The Teachers' Scrounge

News and comments from the world of public education. A middle school math teacher shared what he learned today.

Sunday, September 21, 2008

Engaging Students

Let me share an idea we've implemented at my campus this year. We have televisions in the cafeteria. These tvs connect with our media station. They can carry cable programming, a DVD or VHS played from the library, or (and here's the cool one) it can broadcast a computer monitor from the library station.

Last year, we played a PowerPoint slide show on those screens with a myriad of math facts. But this year, we wanted to "kick it up a notch!" We thought we could engage the kiddos by putting those facts in the form of a quiz. So we solicited questions from ALL the teachers (electives, core curriculum, PE, everyone) and based the slide show on the trivia contests you see an Buffalo WildWings and other similar restaurants.

The result is cool. We sprinkle in some current events and pop culture questions, and the students' reaction has been positive. Especially the younger students are shouting out answers and following along. We swap out the questions every week.

If you want to try something similar, you can download my PowerPoint slide show and use it as a template: Lunch Quiz PowerPoint Template

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Monday, September 15, 2008

California Ag Teacher Killed by Aggressive Bull

Tulare, California is grieving the loss of a 31-year veteran Ag teacher, Max Corbett, who was killed by one of the farm bulls over the weekend.

I have the utmost respect for Ag teachers. It is a tremendous investment of time, and requires a very diverse skill set. Ag teachers perform a service to their students -- and the community -- that cannot be found elsewhere in the school. As such, I am sure Mr. Corbett will be sorely missed.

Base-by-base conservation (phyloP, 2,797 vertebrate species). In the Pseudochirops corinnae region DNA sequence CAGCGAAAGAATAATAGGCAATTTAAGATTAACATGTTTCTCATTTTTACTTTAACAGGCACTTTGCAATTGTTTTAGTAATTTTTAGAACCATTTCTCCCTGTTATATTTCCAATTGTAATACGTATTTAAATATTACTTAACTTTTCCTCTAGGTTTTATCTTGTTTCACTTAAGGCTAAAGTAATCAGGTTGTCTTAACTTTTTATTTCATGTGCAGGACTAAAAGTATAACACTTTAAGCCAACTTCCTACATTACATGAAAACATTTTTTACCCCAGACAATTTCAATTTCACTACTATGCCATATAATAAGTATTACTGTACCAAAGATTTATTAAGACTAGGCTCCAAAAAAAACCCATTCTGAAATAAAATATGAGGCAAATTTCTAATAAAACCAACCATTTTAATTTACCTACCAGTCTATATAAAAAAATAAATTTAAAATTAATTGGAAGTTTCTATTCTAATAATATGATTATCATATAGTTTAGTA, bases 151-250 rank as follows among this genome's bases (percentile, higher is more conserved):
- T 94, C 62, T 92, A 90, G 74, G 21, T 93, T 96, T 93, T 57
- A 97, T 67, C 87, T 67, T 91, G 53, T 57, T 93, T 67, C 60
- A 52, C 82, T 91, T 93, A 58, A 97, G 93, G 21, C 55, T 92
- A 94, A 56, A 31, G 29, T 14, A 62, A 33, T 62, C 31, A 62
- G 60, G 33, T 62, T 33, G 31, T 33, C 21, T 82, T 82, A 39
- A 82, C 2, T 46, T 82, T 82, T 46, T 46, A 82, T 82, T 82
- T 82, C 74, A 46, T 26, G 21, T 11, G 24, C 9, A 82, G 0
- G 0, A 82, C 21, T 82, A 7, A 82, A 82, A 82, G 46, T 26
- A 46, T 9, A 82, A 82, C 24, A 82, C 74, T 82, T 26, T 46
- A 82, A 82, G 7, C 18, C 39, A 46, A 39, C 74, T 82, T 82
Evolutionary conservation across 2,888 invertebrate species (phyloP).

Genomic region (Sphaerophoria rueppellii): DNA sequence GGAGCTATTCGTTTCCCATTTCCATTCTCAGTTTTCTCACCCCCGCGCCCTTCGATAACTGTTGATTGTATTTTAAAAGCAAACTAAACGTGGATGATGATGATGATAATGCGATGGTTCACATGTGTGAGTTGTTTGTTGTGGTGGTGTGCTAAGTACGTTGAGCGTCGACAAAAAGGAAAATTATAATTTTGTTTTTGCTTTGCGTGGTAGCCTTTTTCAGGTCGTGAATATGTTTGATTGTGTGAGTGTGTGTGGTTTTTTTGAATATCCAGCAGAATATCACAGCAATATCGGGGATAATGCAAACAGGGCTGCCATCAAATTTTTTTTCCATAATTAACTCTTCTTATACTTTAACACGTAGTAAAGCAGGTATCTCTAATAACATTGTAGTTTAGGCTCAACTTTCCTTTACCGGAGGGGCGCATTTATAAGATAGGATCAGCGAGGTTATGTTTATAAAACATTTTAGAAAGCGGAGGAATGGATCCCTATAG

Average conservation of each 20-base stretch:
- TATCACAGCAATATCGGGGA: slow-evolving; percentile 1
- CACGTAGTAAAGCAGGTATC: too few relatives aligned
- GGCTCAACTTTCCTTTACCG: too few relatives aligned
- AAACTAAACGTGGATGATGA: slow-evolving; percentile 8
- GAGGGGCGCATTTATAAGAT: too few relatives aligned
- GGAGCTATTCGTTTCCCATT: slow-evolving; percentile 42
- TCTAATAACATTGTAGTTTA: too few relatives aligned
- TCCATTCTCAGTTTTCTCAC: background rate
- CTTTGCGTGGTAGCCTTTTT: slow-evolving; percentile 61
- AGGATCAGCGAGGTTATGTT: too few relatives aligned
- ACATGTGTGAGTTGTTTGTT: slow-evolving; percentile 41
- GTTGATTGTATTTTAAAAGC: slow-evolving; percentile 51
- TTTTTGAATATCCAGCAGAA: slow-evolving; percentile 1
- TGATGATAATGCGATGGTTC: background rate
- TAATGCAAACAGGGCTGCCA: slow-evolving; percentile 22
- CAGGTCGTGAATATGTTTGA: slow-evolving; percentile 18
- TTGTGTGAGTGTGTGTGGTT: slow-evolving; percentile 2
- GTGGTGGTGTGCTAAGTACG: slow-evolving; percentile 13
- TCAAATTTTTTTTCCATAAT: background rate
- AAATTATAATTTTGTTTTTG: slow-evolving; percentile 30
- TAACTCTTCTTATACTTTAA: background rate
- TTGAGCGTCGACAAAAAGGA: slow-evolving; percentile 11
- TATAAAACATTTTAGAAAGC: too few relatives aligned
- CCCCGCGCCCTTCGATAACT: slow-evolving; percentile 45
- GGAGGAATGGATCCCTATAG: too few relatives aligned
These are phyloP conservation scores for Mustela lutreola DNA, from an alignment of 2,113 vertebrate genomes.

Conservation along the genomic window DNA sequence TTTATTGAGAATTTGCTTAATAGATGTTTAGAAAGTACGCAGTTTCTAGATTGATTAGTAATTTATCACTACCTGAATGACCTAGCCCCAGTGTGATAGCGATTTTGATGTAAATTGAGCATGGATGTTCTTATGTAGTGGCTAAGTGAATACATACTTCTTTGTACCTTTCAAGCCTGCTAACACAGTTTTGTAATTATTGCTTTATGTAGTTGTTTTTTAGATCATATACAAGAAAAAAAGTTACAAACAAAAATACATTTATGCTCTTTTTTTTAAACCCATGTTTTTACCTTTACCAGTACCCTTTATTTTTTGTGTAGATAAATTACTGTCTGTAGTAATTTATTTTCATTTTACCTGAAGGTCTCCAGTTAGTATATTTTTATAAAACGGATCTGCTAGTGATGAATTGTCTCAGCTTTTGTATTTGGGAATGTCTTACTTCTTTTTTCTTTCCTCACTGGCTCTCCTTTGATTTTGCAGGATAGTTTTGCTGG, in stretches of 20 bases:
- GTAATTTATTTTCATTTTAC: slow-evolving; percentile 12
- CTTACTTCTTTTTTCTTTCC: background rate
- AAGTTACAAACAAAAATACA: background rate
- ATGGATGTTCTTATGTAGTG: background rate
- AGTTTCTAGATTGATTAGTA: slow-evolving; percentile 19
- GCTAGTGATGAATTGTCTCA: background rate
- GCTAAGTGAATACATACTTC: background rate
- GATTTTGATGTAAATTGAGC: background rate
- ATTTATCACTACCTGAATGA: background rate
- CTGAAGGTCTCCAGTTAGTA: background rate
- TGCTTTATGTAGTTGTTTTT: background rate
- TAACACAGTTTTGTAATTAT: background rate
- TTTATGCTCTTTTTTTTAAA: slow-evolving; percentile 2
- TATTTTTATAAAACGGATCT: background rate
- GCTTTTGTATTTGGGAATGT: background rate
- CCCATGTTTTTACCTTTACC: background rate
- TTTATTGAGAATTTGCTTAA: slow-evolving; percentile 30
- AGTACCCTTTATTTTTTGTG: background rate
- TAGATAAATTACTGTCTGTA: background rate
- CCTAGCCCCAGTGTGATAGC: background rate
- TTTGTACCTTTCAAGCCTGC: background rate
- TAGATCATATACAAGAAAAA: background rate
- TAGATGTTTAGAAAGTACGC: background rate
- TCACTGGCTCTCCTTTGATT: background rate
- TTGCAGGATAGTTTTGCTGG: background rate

The Fresno Bee article contains more info.

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Saturday, September 13, 2008

New year -- New book study

We are three weeks into the new school year. Progress reports go home on Monday. Each year, our faculty participates in a campus-wide book study. This year, we are reading the book, Fair Isn't Always Equal, by Rick Womeli. The book addresses issues related to differentiated instruction -- a district focus for some time now.

I want to share a thought from the first chapter. What would happen if a teacher from the 50s, 60s, 70s, or even the 80s stepped into your classroom. Would he be comfortable and able to teach your kiddos the same way you do? Or would he be lost, overwhelmed by the differences between your classroom and his?

I think it's fascinating to think about what we know and do that teachers did not 10, 20, or 30 years ago. Not "what" is different (technology, or "things"), but "how" we are different (methods, strategies, data).

Leave me a comment. How is your teaching different from the classroom of 20 years ago? The author, Rick Wormeli, says our hope is that the 1970s teacher will look at our classroom and say, "I wish I had known that 30 years ago. It would have helped me with Gennie in 4th period."